DIXFIELD — A fire that began in the Larry Knox Garage on Coolidge Road on Tuesday evening spread into his attached house and destroyed both structures, fire Chief Scott Dennett said at the scene. No one was injured.
Knox and two other people got out safely and moved a propane canister away from the burning building, Dennett said.
“There was nothing suspicious about it," the chief said. "It appears to be accidental.”
Knox ran a tractor-trailer and skidder repair business at his garage.
Dennett said someone had been doing some grinding in a section of the garage before going into the house for supper. The fire was spotted at about 7:50 p.m.
Getting water to the scene at 31 Coolidge Road proved to be a challenge, Dennett said.
“Water was initially a problem, until we got set up,” he said.
The nearest hydrant was about 2½ miles away, beside Canton Point Road at the Common Road intersection.
Because Coolidge Road is narrow, the tankers had to drive in reverse up the hill one at a time to a holding tank, from which water was piped into a Peru engine.
When Peru firefighters arrived first, Dennett said they were met with downed, live power lines in the Knox driveway.
They went up the road to the next house and cut across the yards to reach the fire.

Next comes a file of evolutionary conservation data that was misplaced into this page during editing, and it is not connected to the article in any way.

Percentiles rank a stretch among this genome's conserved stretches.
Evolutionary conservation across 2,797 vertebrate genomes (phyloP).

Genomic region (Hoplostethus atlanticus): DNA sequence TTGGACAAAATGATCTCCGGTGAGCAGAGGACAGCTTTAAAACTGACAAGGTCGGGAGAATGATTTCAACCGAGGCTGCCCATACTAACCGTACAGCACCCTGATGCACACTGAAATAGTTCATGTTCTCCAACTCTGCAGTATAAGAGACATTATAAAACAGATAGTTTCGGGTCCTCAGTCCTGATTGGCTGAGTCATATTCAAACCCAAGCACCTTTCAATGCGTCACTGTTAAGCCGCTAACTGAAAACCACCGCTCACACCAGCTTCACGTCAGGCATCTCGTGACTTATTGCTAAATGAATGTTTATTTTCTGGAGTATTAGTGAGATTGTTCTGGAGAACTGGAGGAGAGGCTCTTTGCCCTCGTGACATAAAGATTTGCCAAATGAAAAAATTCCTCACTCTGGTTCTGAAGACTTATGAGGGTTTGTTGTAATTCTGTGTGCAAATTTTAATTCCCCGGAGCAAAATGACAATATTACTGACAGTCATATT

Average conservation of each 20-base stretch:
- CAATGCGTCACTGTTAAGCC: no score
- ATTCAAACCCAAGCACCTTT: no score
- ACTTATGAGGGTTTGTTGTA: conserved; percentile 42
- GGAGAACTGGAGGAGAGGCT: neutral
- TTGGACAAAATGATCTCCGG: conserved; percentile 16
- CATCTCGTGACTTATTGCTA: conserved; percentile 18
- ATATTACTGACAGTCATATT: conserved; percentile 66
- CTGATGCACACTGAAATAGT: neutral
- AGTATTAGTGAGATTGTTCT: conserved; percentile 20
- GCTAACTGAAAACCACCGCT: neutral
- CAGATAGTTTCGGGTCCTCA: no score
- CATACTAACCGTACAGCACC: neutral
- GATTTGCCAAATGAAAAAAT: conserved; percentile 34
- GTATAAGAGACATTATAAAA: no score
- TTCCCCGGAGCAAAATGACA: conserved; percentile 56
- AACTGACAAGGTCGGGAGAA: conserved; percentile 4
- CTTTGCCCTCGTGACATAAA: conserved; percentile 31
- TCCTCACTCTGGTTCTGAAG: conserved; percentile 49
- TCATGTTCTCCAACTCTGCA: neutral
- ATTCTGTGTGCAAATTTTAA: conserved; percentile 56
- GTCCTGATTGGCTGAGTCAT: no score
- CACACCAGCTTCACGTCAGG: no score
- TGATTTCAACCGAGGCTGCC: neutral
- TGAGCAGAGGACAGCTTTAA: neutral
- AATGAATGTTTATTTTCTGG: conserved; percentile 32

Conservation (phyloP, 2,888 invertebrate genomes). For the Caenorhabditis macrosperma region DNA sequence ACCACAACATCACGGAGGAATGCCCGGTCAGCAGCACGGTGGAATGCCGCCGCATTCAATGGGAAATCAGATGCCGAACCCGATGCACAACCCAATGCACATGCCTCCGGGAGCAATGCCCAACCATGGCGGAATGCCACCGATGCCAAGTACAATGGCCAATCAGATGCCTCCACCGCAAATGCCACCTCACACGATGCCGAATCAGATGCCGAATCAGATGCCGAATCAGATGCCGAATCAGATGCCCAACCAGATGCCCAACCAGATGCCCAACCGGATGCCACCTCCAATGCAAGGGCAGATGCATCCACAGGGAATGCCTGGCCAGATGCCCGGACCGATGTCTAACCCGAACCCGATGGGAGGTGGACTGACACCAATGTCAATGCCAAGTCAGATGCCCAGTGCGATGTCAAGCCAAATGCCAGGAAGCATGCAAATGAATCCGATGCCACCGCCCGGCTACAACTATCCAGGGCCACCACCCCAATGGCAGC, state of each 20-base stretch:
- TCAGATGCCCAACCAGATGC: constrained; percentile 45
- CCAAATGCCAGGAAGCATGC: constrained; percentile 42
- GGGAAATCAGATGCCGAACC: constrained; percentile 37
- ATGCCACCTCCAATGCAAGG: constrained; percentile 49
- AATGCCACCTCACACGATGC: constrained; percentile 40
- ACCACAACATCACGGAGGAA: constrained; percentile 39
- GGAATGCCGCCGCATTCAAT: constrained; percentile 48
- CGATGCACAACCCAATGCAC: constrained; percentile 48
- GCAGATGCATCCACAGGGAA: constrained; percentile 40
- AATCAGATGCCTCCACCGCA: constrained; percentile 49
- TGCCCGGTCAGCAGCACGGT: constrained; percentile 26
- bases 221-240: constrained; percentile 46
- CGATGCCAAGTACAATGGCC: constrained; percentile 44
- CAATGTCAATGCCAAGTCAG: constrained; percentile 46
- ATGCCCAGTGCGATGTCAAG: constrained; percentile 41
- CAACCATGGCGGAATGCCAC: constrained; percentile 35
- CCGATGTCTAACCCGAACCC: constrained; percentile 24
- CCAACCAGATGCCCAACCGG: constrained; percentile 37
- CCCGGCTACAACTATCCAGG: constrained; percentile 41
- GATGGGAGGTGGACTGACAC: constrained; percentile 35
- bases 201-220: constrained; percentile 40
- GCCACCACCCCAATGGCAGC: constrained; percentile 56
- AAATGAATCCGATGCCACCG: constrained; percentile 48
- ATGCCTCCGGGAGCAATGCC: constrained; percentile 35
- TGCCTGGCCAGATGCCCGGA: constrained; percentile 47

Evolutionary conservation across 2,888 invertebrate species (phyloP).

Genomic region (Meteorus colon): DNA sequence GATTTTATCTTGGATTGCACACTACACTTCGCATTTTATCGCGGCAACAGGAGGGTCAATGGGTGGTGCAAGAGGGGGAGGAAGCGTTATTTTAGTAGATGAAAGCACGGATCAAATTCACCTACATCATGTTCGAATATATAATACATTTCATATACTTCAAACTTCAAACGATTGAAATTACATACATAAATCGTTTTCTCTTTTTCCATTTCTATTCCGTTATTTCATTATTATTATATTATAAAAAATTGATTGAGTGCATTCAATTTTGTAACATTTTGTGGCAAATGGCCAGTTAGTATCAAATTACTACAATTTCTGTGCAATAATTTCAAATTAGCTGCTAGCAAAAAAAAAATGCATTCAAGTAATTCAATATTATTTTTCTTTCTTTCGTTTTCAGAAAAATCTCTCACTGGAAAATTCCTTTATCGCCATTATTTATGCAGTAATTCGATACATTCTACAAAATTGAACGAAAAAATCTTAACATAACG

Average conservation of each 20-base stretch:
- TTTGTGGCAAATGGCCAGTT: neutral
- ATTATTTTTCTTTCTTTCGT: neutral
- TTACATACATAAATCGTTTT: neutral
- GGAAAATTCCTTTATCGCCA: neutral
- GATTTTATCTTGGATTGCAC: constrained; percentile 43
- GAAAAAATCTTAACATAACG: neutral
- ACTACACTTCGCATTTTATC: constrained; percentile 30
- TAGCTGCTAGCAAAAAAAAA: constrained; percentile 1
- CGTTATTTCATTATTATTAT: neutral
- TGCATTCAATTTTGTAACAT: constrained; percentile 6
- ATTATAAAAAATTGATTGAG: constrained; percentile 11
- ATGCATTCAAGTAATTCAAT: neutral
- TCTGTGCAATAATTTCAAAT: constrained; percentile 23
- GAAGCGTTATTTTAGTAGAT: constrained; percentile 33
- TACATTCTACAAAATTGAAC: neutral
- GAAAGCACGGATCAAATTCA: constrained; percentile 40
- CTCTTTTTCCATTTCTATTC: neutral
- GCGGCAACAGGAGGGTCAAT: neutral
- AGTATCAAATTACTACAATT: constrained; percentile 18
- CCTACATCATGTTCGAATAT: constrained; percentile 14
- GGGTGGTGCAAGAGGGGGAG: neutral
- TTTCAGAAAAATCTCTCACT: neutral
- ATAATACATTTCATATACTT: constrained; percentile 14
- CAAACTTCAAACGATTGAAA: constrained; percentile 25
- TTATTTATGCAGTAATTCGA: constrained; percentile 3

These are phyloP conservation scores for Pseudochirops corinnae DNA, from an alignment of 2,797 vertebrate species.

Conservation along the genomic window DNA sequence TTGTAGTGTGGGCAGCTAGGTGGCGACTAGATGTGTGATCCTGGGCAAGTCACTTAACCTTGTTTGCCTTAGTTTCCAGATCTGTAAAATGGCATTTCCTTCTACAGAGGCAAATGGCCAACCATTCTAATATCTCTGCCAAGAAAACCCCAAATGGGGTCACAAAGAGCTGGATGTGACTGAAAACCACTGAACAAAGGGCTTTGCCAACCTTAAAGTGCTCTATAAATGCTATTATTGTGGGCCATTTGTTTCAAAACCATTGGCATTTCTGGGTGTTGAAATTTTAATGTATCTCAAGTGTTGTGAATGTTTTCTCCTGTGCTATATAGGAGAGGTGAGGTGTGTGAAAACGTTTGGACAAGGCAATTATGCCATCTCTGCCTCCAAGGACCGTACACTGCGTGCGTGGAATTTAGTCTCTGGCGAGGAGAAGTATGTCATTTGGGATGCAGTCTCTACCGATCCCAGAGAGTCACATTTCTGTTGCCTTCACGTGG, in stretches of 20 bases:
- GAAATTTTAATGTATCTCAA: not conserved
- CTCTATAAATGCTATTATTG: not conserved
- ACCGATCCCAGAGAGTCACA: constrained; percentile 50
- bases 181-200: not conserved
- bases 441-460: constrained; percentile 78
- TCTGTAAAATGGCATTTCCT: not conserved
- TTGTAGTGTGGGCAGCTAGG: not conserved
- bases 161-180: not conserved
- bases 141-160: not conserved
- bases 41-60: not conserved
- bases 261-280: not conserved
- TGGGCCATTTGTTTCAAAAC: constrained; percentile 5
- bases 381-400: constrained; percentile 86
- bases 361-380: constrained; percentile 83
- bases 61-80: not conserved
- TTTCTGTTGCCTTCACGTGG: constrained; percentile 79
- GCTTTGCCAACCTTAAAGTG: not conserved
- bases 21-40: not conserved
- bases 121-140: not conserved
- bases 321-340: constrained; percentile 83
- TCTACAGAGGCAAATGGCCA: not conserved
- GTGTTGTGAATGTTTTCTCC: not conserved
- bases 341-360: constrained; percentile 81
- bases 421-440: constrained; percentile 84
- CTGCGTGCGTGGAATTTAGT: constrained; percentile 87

“The garage was fully involved when they got here, with extension to the house,” Dennett said.
Firefighters launched an attack, but had to wait for water.
At 8:38 p.m., flames shot through the roof of the house while a team of firefighters stood between the burning building and the live power lines, which had burned off the house. Orange safety cones marked the danger.
The water line was charged as water arrived. The force of the spray collapsed the weakened roof, sending embers flying every which way.
Through one window of the house, the glow from the heavy fire could be seen from the driveway, illuminating firefighters waiting for water.
At 8:46 p.m., they began hosing down the fire through the window until they could work their way inside, illuminated amid the heavy smoke and darkness by flashlights dangling from gear.
A Central Maine Power lineman arrived at 9:20 p.m. and turned off the electricity 10 minutes later.
Dennett said about 50 firefighters from Dixfield, East Dixfield, Canton, Peru, Mexico and Rumford responded.